Participants with financial strain were more likely (table 2) to have a depressive and/or anxiety disorder at baseline, compared with participants with no financial strain (mild financial strain: OR=1.68, 95% CI 1.35 to 2.09; severe financial strain: OR=3.88, 95% CI 2.58 to 5.81). Also, compared with healthy controls, participants with mild or severe financial strain had higher odds of being remitted at baseline than participants with no financial strain (table 3: OR=1.56, 95% CI 1.24 to 1.97; OR=1.96, 95% CI 1.25 to 3.07, respectively).

Table 2

Association between depressive and/or anxiety disorders, financial strain and income at baseline for current patients versus healthy controls (N=2937)

Table 3

Association between depressive and/or anxiety disorders, financial strain and income at baseline for remitted patients versus healthy controls (N=2937)

Associations of financial strain with depressive and/or anxiety disorders remained while taking income into account. Furthermore, post hoc subgroup analyses in which associations between financial strain and depressive and/or anxiety disorders were stratified according to income showed positive associations in all three income groups. Regardless of income level, participants with mild or severe financial strain were more likely to have a depressive and/or anxiety disorder at baseline compared with participants with no financial strain.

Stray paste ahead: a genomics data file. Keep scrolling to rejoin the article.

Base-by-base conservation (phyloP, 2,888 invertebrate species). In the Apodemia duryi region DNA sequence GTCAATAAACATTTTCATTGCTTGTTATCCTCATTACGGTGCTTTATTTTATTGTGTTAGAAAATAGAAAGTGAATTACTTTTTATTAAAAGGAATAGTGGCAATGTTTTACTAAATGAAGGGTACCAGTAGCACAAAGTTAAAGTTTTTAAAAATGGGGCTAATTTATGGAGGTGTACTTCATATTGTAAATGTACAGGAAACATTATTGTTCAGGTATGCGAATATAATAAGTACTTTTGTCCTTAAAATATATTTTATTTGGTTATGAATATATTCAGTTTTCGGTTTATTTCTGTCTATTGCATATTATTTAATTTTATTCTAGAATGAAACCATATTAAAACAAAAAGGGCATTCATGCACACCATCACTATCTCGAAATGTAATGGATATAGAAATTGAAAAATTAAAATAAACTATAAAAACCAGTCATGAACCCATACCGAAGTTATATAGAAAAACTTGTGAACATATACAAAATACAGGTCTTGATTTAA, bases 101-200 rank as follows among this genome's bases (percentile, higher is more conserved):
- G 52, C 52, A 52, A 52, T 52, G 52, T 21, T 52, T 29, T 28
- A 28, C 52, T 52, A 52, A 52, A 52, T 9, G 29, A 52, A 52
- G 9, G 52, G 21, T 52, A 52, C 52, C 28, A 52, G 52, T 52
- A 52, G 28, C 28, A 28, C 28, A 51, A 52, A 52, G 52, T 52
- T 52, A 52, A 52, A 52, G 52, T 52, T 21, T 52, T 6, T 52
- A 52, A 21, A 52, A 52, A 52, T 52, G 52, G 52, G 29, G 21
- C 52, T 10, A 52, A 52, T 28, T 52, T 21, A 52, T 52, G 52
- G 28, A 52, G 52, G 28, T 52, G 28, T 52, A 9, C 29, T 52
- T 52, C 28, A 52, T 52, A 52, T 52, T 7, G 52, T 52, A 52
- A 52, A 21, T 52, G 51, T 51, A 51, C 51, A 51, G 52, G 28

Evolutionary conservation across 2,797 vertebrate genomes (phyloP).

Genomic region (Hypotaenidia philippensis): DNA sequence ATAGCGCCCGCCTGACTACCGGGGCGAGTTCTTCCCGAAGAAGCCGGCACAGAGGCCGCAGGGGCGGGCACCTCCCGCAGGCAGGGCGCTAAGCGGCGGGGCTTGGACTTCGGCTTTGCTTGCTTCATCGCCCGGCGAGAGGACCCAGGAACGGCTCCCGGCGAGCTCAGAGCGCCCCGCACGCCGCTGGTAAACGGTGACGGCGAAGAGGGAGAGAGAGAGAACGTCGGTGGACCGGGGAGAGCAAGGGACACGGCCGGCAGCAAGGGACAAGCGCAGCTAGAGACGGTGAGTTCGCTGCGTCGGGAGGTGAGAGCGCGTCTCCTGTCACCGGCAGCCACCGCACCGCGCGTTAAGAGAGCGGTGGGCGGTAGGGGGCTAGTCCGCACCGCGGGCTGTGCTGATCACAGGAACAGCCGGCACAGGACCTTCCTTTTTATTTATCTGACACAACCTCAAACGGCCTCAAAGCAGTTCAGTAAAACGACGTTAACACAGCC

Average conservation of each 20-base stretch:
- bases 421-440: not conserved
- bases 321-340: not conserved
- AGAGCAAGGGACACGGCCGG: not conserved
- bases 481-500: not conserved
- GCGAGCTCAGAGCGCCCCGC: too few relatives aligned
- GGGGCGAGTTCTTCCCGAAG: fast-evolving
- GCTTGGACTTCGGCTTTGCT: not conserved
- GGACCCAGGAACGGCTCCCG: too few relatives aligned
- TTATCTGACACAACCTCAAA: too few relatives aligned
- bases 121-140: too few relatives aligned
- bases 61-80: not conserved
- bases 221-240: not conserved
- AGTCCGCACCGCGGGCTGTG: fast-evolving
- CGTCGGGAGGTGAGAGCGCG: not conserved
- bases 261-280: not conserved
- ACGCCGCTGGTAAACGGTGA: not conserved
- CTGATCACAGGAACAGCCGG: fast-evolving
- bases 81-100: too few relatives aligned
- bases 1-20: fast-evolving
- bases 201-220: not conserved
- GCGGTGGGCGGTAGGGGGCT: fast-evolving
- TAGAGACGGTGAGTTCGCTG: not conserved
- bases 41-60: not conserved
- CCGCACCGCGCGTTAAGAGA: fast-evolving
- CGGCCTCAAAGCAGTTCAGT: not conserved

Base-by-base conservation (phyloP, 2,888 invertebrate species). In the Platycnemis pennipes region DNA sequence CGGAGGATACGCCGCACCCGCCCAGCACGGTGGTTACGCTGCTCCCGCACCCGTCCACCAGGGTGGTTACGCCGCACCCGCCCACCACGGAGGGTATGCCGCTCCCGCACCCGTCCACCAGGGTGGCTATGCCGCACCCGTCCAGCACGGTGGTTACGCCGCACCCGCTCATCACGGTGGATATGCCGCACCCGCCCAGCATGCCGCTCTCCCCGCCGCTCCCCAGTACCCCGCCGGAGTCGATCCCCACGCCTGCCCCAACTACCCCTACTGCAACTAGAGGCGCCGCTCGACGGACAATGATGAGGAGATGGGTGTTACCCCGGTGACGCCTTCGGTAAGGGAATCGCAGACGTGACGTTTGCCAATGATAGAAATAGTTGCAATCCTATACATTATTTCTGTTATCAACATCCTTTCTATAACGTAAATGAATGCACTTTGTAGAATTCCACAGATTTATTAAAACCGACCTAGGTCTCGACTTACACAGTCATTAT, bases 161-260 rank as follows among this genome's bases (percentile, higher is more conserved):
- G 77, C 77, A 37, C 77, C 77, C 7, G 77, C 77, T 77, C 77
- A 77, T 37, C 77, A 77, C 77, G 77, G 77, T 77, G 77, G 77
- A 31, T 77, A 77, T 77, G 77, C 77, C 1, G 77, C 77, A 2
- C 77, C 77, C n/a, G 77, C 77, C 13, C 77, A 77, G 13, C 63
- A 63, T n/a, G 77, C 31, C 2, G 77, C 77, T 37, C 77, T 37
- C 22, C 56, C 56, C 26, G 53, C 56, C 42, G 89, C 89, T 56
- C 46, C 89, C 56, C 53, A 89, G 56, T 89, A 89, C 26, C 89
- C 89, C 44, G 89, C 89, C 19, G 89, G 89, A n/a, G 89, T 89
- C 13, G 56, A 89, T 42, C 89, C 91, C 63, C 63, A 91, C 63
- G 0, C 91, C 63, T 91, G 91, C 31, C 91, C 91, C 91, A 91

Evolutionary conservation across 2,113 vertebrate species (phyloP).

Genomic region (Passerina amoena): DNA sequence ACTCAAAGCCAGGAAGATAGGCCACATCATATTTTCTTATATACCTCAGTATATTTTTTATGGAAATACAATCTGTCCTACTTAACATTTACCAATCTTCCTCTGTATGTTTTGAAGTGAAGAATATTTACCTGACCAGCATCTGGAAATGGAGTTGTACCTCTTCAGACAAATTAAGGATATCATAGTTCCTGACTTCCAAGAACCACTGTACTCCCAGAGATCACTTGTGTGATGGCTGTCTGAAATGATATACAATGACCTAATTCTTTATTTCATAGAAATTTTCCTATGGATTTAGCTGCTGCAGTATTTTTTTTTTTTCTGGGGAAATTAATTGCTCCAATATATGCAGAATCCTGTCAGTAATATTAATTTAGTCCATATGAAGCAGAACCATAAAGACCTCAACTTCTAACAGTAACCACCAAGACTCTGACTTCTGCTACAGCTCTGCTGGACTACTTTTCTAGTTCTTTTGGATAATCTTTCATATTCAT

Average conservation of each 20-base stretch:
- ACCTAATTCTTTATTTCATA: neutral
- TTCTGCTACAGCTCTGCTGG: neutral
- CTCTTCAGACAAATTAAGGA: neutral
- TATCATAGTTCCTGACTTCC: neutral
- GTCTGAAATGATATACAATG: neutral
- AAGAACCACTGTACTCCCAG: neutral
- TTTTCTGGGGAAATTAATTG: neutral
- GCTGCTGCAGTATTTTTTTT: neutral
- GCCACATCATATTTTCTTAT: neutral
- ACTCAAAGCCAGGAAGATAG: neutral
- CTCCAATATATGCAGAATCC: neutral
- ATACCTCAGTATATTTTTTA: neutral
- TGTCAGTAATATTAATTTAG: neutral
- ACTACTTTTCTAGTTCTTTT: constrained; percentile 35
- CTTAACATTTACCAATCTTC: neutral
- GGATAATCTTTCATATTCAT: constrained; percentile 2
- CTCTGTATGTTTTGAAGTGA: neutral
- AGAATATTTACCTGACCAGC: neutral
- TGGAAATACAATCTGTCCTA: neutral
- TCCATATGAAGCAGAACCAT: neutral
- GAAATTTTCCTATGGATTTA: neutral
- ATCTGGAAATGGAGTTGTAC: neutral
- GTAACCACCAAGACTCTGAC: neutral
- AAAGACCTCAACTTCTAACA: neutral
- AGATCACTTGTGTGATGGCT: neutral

Additional post hoc multinomial regression analysis (results not in table) indicated that the association with financial strain was stronger for having both a depressive and an anxiety disorder (mild financial strain: OR=1.40, 95% CI 1.11 to 1.77; severe financial strain: OR=3.59, 95% CI 2.60 to 4.96) than for depressive disorder only (mild financial strain: OR=1.17, 95% CI 0.88 to 1.56; severe financial strain: OR=2.11, 95% CI 1.39 to 3.20) or anxiety disorders only (mild financial strain: OR=1.29, 95% CI 1.03 to 1.61; severe financial strain: OR=1.83, 95% CI 1.28 to 2.62).

Longitudinal analysis

During the 4-year follow-up, 402 of the 1250 participants (32.2%) without a current depressive and/or anxiety disorder at baseline experienced a depressive and/or anxiety disorder: 13.5% experienced a depressive disorder, 7.9% experienced an anxiety disorder and 10.7% of participants experienced both a depressive and anxiety disorder.

Associations of financial strain with the 4-year onset/recurrence of depressive and/or anxiety disorders

Participants who reported mild or severe financial strain at baseline were not more likely to become depressed or anxious during follow-up, compared with participants without financial strain (table 4: OR=1.08, 95% CI 0.83 to 1.42; OR=1.05, 95% CI 0.64 to 1.73, respectively). Income was, however, negatively associated with the onset/recurrence of depressive and/or anxiety disorders (OR=0.87, 95% CI 0.78 to 0.97). After adjusting for sociodemographic characteristics, this association was no longer statistically significant (p=0.065). Post hoc analysis in which results were stratified according to three income levels showed comparable results: financial strain was not related with the onset/recurrence of depressive and/or anxiety disorders in either income category.